Public money may be necessary to build the track.
By STEPHEN SIFF
VINDICATOR STAFF WRITER
Commissioners in Mahoning and Trumbull counties have approved spending $60,000 to study the feasibility of constructing an indoor NASCAR track, likely near Youngstown-Warren Regional Airport.
"We are just exploring the possibility," said Trumbull Commissioner Michael O'Brien. "This is a very first step -- almost a baby step."
The indoor track, billed by its developers as the first of its kind in the world, had been planned since 1999 for 145 acres near Greater Pittsburgh International Airport, with Brant Motorsports of Morgantown, W.Va., financing the entire project privately.
Stalled: However, construction of the $400 million facility was sidetracked by FAA and environmental regulations, and it stalled last month when Allegheny County showed "significantly less enthusiasm for the project" if it had to contribute money, according to a statement on the company's Web site.
Brant Motorsports needed $60 million to $80 million in public funding to get the track built, news reports say.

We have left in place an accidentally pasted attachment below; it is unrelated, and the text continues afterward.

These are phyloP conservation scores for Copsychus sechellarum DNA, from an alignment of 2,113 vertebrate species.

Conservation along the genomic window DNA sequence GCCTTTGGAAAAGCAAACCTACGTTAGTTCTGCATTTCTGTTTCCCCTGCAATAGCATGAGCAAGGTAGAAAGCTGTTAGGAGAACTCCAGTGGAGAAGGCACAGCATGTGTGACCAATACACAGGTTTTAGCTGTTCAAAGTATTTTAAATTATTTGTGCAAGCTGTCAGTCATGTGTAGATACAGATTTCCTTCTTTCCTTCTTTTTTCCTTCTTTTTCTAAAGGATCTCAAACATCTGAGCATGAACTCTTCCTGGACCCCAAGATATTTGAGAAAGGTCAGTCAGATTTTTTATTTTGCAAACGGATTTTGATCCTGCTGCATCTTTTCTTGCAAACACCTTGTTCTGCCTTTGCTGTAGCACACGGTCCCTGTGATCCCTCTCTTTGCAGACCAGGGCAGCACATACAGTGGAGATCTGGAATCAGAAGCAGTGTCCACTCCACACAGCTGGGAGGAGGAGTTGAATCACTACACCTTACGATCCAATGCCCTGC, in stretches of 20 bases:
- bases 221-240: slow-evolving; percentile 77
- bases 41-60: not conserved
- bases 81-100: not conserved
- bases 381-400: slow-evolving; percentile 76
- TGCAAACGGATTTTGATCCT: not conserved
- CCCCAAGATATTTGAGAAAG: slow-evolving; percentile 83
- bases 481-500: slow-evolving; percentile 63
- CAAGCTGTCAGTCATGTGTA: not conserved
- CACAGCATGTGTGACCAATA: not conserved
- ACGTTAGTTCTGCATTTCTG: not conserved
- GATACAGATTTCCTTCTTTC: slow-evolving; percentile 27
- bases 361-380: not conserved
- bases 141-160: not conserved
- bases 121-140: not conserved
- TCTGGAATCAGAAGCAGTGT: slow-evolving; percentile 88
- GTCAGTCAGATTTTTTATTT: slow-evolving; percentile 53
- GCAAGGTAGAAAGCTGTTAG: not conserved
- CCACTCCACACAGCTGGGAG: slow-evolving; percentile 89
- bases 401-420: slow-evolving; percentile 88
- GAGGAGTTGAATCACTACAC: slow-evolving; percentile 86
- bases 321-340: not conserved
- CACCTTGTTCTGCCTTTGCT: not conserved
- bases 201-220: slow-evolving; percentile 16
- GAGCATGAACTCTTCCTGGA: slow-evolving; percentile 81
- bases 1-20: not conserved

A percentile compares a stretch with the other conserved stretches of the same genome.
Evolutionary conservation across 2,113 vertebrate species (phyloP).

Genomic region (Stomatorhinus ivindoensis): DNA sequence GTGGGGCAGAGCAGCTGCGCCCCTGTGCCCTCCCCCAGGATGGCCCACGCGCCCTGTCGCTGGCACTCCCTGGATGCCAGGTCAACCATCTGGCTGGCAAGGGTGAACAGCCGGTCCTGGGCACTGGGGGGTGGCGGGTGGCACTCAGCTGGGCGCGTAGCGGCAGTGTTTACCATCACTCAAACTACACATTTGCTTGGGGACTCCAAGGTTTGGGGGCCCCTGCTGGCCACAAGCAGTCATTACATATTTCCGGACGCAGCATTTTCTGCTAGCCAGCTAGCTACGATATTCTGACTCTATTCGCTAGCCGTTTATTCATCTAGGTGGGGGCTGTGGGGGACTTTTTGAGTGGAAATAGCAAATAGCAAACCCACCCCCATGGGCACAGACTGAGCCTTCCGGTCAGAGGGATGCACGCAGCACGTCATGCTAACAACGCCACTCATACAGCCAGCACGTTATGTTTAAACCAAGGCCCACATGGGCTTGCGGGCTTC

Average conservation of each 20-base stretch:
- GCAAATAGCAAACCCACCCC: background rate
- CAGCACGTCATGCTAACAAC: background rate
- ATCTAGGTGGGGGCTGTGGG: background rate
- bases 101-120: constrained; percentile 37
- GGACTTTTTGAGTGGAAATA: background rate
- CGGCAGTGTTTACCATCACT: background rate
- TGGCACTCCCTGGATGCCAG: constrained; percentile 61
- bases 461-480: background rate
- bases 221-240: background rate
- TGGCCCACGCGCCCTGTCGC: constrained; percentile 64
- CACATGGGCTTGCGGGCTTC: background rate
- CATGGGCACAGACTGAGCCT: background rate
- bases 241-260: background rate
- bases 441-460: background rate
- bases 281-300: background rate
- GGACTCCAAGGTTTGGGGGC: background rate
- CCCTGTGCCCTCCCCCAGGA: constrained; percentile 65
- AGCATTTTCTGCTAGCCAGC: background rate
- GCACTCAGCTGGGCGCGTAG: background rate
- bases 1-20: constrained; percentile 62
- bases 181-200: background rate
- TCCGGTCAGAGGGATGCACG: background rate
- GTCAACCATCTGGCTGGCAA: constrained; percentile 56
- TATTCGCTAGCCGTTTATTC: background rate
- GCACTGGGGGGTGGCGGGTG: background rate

A contract giving Brant Motorsports the exclusive right to develop land near the Pittsburgh airport expired at the end of last year.
The company has not returned several phone calls over the last week.
"If the feasibility study shows it is a workable project, then we can look to serious negotiations," said Gary Kubic, Mahoning County administrator. "Otherwise, it is a moot point."
Kubic said Mahoning County's contribution for the $60,000 study was taken from county funds allocated to the Western Reserve Port Authority, but never spent. The port authority runs the local airport on behalf of Mahoning and Trumbull counties.
Study: The study approved by Trumbull commissioners Monday will be conducted by Public Financial Management in Cleveland on behalf of the port authority. It is expected to take 30 to 45 days to complete, said Joseph Angelo Jr., a Trumbull commissioner.
Brant's plan is for a mile-long oval track with seating for more than 65,000 under a 40-acre roof. On off-race days, aircraft exhibitions, industrial trade shows and concerts could be held at the track, according to the Web site.
It would probably require state and county money to get the track built here, said James Tsagaris, a Trumbull County commissioner.
"I hope we have it built before the convocation center in Youngstown," he said.